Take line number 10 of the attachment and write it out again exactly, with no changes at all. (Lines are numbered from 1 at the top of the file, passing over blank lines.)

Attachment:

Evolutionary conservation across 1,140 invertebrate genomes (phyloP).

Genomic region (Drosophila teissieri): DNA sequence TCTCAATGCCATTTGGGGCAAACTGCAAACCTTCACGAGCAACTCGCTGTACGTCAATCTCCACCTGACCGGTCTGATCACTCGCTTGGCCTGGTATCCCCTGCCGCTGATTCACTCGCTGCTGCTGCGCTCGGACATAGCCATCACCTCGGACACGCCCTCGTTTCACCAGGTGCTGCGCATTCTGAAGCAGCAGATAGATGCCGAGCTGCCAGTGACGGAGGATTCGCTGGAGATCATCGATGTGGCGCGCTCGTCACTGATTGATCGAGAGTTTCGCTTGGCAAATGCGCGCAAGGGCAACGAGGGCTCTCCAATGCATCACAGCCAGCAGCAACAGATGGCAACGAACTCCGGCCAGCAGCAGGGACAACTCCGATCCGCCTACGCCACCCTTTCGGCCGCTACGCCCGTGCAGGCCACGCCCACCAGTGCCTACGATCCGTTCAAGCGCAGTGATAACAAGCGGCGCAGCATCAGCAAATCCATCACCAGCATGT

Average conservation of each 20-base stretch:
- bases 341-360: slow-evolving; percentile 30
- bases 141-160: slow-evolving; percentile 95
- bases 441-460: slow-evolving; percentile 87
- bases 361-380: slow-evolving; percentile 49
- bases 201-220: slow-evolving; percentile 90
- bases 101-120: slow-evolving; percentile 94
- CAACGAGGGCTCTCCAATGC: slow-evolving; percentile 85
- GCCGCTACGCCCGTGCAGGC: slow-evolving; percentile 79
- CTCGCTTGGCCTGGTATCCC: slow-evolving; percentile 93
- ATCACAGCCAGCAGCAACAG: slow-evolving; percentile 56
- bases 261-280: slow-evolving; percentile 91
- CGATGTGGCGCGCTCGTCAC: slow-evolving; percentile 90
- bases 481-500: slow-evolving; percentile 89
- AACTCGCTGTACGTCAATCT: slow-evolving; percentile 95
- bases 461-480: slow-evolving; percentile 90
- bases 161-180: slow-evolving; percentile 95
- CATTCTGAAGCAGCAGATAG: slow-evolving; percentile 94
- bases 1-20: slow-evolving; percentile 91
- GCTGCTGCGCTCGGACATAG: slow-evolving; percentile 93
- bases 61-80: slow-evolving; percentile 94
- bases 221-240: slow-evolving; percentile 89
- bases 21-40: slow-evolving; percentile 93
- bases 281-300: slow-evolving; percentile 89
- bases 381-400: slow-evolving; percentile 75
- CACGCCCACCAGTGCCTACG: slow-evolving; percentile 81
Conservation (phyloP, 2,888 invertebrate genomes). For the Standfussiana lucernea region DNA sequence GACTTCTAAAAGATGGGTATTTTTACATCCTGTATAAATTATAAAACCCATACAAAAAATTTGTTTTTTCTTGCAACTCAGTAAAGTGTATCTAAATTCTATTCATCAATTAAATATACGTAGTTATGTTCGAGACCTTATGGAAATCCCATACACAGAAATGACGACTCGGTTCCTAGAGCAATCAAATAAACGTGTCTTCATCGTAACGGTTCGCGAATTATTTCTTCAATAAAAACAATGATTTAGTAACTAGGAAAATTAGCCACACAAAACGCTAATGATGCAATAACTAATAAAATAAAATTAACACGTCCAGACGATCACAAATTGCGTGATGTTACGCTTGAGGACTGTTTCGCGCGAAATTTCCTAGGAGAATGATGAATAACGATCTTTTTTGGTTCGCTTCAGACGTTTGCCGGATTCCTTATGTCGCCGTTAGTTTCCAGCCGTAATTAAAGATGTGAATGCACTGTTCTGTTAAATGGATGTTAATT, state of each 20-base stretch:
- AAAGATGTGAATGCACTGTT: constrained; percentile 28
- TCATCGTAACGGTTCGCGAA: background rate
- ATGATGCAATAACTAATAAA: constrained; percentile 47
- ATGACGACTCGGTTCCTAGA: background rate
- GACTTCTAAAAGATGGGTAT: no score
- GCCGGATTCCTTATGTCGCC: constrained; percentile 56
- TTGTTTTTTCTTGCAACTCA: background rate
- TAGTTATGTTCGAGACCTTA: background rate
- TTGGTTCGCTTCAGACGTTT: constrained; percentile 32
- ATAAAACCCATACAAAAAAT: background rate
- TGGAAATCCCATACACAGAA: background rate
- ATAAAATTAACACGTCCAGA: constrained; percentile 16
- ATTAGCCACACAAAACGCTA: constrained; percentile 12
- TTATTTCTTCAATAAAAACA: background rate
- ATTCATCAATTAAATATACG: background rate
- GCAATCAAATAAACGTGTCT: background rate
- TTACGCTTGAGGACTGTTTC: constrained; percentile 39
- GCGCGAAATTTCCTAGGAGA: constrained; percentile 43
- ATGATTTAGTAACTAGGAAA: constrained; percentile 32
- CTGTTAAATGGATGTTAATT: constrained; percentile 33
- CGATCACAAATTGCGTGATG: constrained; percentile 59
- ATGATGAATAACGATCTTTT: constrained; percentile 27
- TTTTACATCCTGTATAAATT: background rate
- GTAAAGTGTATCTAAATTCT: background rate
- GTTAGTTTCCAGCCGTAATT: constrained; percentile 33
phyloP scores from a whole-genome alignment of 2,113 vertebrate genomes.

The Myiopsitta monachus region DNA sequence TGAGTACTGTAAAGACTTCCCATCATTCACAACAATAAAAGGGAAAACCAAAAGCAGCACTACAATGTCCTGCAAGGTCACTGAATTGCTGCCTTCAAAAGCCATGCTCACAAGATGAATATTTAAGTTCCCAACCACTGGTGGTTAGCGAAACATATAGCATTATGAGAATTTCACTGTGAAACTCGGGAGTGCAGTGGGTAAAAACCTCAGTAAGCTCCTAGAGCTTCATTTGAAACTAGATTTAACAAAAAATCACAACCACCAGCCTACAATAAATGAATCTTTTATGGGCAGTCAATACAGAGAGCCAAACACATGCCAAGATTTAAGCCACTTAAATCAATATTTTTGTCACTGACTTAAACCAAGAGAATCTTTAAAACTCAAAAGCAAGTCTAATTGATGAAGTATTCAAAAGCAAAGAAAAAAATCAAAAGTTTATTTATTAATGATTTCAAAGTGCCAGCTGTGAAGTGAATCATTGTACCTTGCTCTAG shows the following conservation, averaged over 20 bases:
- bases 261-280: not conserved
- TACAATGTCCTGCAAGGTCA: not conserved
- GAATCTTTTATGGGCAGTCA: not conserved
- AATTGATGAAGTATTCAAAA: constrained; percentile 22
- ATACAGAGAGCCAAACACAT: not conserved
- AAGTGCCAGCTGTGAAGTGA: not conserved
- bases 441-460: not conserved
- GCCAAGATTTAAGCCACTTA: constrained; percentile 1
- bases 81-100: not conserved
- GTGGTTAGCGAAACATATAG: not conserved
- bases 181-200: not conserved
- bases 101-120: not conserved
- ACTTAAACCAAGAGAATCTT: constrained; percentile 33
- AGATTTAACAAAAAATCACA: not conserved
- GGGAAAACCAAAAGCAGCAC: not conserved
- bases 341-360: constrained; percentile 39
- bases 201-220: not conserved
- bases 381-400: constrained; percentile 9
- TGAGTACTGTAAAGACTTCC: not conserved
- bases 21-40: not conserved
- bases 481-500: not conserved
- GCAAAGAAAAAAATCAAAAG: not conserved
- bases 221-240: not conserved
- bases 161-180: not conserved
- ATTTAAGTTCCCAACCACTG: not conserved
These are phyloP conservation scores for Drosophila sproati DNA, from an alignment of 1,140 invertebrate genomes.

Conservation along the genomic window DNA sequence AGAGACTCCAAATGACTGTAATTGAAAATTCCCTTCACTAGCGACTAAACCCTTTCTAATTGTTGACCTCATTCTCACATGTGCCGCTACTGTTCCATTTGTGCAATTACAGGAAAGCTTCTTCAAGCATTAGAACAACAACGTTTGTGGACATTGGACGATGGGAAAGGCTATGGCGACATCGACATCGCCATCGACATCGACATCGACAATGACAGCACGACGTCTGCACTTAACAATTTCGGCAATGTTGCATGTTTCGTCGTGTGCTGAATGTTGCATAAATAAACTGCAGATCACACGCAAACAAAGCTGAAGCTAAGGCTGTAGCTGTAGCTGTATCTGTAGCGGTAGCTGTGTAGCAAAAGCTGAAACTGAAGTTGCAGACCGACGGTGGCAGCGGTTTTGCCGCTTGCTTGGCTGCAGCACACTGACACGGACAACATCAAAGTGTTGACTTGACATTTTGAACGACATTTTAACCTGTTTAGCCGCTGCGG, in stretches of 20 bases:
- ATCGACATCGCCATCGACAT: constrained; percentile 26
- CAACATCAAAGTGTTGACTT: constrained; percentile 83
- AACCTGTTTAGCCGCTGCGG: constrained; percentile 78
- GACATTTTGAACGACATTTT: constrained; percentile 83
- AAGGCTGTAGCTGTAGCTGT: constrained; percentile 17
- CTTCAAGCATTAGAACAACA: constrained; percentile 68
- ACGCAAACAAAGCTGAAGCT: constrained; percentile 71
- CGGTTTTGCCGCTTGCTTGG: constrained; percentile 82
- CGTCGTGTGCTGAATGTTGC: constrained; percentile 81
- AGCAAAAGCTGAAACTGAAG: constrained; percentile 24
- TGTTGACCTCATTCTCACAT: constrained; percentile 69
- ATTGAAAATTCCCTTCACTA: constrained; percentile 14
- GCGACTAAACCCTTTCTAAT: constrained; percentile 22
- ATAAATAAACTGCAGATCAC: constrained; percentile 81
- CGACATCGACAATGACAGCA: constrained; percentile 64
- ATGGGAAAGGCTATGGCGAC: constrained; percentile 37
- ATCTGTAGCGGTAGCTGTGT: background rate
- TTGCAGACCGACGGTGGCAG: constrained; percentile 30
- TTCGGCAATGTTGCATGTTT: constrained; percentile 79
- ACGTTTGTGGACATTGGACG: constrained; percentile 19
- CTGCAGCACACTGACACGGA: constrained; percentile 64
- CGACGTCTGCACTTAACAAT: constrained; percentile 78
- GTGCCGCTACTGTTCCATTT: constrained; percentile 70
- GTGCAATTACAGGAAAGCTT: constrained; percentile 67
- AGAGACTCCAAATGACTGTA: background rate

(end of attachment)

- CAACGAGGGCTCTCCAATGC: slow-evolving; percentile 85